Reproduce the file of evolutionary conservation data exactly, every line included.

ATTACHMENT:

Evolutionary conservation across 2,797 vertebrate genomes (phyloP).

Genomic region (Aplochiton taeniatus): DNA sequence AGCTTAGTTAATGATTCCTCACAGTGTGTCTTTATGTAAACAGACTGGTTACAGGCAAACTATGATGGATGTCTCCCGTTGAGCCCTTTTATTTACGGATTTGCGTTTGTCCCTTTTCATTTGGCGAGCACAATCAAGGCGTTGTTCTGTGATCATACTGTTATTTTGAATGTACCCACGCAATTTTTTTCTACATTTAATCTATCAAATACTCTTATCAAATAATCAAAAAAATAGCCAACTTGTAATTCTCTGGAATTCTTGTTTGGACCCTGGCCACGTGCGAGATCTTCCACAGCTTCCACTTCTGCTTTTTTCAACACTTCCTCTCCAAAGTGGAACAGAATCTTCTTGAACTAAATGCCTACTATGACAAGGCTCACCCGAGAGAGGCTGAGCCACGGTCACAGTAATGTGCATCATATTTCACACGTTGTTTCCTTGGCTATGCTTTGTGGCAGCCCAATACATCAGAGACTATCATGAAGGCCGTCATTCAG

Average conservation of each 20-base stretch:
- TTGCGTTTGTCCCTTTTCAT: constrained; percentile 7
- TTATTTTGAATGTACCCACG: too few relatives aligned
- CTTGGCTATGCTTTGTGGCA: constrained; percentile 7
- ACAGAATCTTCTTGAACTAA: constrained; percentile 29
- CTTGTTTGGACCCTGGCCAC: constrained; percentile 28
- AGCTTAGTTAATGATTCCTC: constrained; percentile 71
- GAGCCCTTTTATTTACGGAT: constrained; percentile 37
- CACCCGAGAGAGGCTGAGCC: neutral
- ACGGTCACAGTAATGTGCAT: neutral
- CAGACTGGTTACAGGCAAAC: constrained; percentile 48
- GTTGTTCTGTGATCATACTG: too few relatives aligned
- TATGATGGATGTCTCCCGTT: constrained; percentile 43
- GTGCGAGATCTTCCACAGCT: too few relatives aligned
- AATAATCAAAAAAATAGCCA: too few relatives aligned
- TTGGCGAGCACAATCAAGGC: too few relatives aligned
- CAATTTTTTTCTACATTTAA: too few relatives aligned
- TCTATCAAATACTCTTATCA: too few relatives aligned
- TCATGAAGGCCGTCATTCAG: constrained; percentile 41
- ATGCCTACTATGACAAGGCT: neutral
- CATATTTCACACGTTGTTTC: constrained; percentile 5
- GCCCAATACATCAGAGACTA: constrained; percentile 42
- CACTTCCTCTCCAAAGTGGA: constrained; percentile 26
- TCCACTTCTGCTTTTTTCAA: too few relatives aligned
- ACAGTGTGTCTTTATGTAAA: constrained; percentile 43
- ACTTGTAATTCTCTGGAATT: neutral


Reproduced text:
Evolutionary conservation across 2,797 vertebrate genomes (phyloP).

Genomic region (Aplochiton taeniatus): DNA sequence AGCTTAGTTAATGATTCCTCACAGTGTGTCTTTATGTAAACAGACTGGTTACAGGCAAACTATGATGGATGTCTCCCGTTGAGCCCTTTTATTTACGGATTTGCGTTTGTCCCTTTTCATTTGGCGAGCACAATCAAGGCGTTGTTCTGTGATCATACTGTTATTTTGAATGTACCCACGCAATTTTTTTCTACATTTAATCTATCAAATACTCTTATCAAATAATCAAAAAAATAGCCAACTTGTAATTCTCTGGAATTCTTGTTTGGACCCTGGCCACGTGCGAGATCTTCCACAGCTTCCACTTCTGCTTTTTTCAACACTTCCTCTCCAAAGTGGAACAGAATCTTCTTGAACTAAATGCCTACTATGACAAGGCTCACCCGAGAGAGGCTGAGCCACGGTCACAGTAATGTGCATCATATTTCACACGTTGTTTCCTTGGCTATGCTTTGTGGCAGCCCAATACATCAGAGACTATCATGAAGGCCGTCATTCAG

Average conservation of each 20-base stretch:
- TTGCGTTTGTCCCTTTTCAT: constrained; percentile 7
- TTATTTTGAATGTACCCACG: too few relatives aligned
- CTTGGCTATGCTTTGTGGCA: constrained; percentile 7
- ACAGAATCTTCTTGAACTAA: constrained; percentile 29
- CTTGTTTGGACCCTGGCCAC: constrained; percentile 28
- AGCTTAGTTAATGATTCCTC: constrained; percentile 71
- GAGCCCTTTTATTTACGGAT: constrained; percentile 37
- CACCCGAGAGAGGCTGAGCC: neutral
- ACGGTCACAGTAATGTGCAT: neutral
- CAGACTGGTTACAGGCAAAC: constrained; percentile 48
- GTTGTTCTGTGATCATACTG: too few relatives aligned
- TATGATGGATGTCTCCCGTT: constrained; percentile 43
- GTGCGAGATCTTCCACAGCT: too few relatives aligned
- AATAATCAAAAAAATAGCCA: too few relatives aligned
- TTGGCGAGCACAATCAAGGC: too few relatives aligned
- CAATTTTTTTCTACATTTAA: too few relatives aligned
- TCTATCAAATACTCTTATCA: too few relatives aligned
- TCATGAAGGCCGTCATTCAG: constrained; percentile 41
- ATGCCTACTATGACAAGGCT: neutral
- CATATTTCACACGTTGTTTC: constrained; percentile 5
- GCCCAATACATCAGAGACTA: constrained; percentile 42
- CACTTCCTCTCCAAAGTGGA: constrained; percentile 26
- TCCACTTCTGCTTTTTTCAA: too few relatives aligned
- ACAGTGTGTCTTTATGTAAA: constrained; percentile 43
- ACTTGTAATTCTCTGGAATT: neutral